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I've booted from SLES 10 SP2 CD and installed Gentoo. Now I'm trying to make Ethernet work (it is working in SLES). I found this document, but in current kernel (2.6.38.2) sysfs layout is some different, for example, there is no parameters file in qeth device directory, but it have separate file portname.

After echo 0.0.0100,0.0.0101,0.0.0102 > /sys/bus/ccwgroup/drivers/qeth/group sysfs contains new directory /sys/devices/qeth/0.0.0100 with few files and directories inside. File portname contains "no portname required". But when I'm trying to write 1 to file online it says:

-bash: echo: write error: No such device

I also tried to write "OSAPORT" to portname, 0 and 1 to layer2 with no success. I still can not create eth0 interface.

What am I missing and how to corretly make eth0 configured at boot time in Gentoo?

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migrated from serverfault.com Apr 6 '11 at 5:39

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Are there any network devices showing up in ifconfig -a besides lo? Also, can you figure out which kernel modules are loaded for Ethernet under SLES with lsmod? –  penguin359 Apr 6 '11 at 11:09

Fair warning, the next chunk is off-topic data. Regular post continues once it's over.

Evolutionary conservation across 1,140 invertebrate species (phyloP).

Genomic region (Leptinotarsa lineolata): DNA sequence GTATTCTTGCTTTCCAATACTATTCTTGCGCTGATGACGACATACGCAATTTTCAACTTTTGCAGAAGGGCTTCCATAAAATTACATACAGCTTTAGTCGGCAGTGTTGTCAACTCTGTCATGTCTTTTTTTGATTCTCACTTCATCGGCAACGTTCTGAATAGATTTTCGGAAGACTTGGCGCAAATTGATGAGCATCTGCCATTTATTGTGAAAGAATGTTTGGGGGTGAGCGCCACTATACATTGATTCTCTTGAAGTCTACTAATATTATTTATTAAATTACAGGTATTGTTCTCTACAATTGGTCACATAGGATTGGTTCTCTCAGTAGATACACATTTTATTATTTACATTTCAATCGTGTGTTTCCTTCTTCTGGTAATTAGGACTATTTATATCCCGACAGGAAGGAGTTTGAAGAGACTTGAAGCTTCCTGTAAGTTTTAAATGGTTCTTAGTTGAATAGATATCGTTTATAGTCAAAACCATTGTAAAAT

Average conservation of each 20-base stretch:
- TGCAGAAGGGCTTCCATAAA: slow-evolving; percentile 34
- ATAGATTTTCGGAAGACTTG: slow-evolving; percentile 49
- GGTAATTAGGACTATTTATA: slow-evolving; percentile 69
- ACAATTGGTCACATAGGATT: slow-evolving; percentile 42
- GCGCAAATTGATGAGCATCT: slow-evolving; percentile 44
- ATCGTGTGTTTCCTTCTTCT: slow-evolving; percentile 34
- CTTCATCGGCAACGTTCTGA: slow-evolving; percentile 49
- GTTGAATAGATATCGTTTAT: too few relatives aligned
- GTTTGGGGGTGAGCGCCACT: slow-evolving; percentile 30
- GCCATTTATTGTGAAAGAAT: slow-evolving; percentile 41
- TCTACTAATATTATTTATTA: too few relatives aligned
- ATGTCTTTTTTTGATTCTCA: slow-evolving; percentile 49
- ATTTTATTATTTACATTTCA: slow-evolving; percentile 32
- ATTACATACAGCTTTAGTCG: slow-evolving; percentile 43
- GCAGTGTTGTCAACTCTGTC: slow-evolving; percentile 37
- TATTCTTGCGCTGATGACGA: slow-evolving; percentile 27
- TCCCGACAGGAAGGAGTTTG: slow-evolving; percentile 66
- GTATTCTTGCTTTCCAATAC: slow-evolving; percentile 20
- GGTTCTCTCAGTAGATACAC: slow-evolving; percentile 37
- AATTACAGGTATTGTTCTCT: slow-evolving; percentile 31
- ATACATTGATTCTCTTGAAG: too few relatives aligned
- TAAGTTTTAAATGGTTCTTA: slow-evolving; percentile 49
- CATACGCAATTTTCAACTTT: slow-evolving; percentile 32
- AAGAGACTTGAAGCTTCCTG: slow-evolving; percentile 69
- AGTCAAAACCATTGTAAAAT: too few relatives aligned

ifconfig -a shows lo and sit0. IIRC, SLES loads qdio and qeth modules, and I have both compiled-in on Gentoo. –  gelraen Apr 6 '11 at 17:24
    
I usually recommend using modules for non-critical devices as it's usually easier to debug and test. For example, if you need to change a modules parameters, however, it appears that none of the s390 network drivers use module parameters. I'd be curious to see what find /sys -name '*eth*' and dmesg | grep -E '(qdio|qeth)' reveals under both Gentoo and SLES. –  penguin359 Apr 6 '11 at 17:50
    
Have you tried booting from a Gentoo live cd? If so, did you execute net-setup? –  Tok Apr 7 '11 at 19:07
1  
I think you have more luck using the gentoo email lists. S390 is not very common and it seems your problem is specific to it. –  Paul de Vrieze May 27 '11 at 15:45

1 Answer 1

From my experience, "-bash: echo: write error: No such device" usually means there is no kernel support for a given device. So you should try to reconfigure and rebuild your kernel. If you can find any other working kernel (e.g. from SLES), its config will be the best starting point.

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